This story is part of our Summer Bodies series, a collection of stories exploring fatness in the summertime heat. In this op-ed, Emma Specter explores how swimming grounds her in her body.

I’ve been exercising with the explicit intent of losing weight since I was approximately 13, the same year I got roundly Heathers-ed by my middle school friend group and saw my grades plummet because, as I once yelled at my dad over yet another D-studded report card, “Why should I try to do better at a school that I hate?”

I couldn’t control much that year, but when I talked my mom into signing me up for a New York Sports Club membership, I found I could control my body. Half an hour on the elliptical canceled out approximately one Starbucks cake pop, and sure enough, I found that an hour on the elliptical canceled out my loneliness; soon, cutting down on food intake would regularly ensure that I’d be too dizzy and nauseous and distracted by caloric math to mourn the life I’d once had.

It’s been 15 years since then, and my exercise regimen has grown to include, in no particular order: commuting by bike in L.A. for my first year of “adult life” after college and learning exactly how to cross Santa Monica Boulevard without dying, spinning with my friends Kate and Maya at the now-defunct Williamsburg studio where the too-loud instructor regularly made me cry, running (always for 24 minutes, no more, no less) whenever I have the inclination. What I always seem to come back to, though, is swimming.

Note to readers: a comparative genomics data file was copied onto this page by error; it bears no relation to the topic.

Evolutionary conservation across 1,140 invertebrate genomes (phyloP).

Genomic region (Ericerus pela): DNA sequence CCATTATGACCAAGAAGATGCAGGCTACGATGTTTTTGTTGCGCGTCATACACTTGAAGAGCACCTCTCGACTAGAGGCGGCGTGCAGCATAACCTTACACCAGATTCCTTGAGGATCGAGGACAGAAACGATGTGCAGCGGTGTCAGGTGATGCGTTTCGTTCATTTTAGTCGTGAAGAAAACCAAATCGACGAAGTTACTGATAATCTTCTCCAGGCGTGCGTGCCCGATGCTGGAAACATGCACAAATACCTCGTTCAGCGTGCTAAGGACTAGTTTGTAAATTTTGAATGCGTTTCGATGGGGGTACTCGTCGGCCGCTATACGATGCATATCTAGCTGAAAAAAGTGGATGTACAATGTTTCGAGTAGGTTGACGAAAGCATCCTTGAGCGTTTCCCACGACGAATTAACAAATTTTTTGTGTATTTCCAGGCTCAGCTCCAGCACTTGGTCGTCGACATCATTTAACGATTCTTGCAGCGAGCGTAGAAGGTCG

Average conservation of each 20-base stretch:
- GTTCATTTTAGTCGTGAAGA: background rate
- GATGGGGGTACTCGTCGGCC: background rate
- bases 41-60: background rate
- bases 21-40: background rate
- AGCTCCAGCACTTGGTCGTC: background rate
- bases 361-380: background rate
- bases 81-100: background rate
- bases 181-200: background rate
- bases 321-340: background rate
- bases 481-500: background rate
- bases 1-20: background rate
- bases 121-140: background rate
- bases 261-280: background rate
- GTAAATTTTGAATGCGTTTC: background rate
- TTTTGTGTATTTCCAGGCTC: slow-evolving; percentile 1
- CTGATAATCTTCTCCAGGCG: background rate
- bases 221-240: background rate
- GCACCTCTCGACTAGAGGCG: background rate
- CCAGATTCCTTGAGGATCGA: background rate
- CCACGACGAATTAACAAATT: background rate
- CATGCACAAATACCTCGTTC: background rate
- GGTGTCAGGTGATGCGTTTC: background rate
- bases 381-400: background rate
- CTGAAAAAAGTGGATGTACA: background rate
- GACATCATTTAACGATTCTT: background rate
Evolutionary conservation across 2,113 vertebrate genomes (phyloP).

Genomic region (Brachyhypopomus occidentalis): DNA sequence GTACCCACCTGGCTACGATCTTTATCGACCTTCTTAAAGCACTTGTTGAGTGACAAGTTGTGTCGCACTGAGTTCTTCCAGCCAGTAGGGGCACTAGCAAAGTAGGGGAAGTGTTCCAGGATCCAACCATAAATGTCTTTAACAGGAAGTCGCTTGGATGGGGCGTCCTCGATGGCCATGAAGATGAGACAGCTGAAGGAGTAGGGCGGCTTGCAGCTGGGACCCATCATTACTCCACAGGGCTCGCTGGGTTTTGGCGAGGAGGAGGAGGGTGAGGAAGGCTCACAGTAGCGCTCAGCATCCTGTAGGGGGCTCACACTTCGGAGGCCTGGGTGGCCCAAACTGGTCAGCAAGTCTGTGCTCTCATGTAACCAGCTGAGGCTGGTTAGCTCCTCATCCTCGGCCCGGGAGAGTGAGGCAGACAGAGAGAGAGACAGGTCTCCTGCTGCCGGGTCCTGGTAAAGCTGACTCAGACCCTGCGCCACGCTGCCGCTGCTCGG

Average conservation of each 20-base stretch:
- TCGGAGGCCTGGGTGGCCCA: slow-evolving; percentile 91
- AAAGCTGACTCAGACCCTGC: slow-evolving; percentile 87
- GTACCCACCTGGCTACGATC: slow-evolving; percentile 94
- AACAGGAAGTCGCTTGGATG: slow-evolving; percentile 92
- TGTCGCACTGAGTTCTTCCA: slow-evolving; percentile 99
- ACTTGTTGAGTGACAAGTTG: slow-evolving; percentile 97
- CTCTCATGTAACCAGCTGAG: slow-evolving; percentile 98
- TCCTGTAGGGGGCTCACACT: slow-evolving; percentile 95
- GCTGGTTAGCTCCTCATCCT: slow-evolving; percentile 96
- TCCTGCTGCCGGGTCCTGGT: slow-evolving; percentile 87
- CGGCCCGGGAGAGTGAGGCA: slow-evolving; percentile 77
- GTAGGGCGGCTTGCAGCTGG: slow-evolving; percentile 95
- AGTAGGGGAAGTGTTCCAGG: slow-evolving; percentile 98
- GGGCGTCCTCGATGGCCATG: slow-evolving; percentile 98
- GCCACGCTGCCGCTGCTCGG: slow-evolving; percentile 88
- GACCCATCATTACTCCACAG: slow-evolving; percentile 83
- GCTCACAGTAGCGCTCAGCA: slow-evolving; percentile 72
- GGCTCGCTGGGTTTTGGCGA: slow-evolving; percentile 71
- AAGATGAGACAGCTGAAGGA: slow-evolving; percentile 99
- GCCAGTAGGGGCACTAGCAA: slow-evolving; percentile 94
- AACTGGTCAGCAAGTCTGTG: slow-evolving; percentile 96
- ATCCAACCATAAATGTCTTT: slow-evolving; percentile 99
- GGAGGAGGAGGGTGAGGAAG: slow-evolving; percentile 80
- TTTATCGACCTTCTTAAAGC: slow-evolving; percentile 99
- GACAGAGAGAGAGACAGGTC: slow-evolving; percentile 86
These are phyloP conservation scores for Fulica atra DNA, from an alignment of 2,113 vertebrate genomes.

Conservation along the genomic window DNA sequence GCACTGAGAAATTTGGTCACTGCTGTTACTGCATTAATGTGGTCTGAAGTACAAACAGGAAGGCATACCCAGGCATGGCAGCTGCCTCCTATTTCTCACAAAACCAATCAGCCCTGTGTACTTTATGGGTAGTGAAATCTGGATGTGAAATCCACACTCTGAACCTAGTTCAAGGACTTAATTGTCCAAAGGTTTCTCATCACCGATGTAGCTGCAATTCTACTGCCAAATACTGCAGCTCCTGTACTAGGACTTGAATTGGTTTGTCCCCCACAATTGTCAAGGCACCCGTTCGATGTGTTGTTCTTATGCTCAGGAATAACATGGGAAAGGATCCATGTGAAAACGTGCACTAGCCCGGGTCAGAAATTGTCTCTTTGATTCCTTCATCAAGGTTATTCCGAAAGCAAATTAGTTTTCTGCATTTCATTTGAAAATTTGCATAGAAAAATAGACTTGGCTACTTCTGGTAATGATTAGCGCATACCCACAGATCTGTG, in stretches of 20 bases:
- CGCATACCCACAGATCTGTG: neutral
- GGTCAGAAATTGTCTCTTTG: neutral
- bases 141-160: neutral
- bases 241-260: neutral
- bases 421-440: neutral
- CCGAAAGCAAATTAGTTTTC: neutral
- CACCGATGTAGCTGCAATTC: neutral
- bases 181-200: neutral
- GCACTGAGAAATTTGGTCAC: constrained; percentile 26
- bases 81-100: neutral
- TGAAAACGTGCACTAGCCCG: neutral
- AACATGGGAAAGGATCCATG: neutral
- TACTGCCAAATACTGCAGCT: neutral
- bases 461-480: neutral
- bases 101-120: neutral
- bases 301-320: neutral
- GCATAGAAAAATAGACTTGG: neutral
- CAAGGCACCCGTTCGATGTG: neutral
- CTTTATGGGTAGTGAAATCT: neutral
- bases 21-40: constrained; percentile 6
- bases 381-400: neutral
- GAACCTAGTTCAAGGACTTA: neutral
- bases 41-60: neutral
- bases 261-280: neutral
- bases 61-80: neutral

I learned to swim in the ocean with my mom long before my miserable dalliance with New York Sports Club in eighth grade, and before exercise became, in part, a form of punishment. Somehow, swimming never seemed like a form of exercise until I began using my college’s Olympic-sized pool to do laps in my senior year. For the preceding three years, I’d used the gym solely as a place to obtain Jeni’s ice cream and gossip with my friends in the sauna; actually getting in the water alongside my DIII swimmer classmates proved too humiliating a possibility. When I finally started using the pool, I took my swims late in the evening, puffing my way through 10 laps in an empty pool. I’d walk back to my dorm in the dark, my limbs heavy and sated and my hair fragrant with chlorine.

When you’re living with an eating disorder, exercise can be a bit of a moving target. The same workout that flooded you with serotonin a week ago can be a means of self-harm today; and consequently, a method of exercise you always thought would trigger you (hello, barre class) can actually feel good. When I lived in L.A. after college — in the hazy, difficult few years preceding my binge eating disorder diagnosis — I made a habit of driving to Topanga Beach in the early morning and swimming out, way out, farther than any sensible lifeguard would have allowed, until all I could see was murky green-blue and all I could taste was salt. I eventually stopped swimming out quite so far, but I still remember how that free expanse of water shocked me back into myself, allowing me to leave the beach feeling like…well, like someone again. All I want, really — all that any person who deals with disordered eating wants, maybe — is to feel present and alive in my skin, and swimming left me more embodied than any other exercise ever had.

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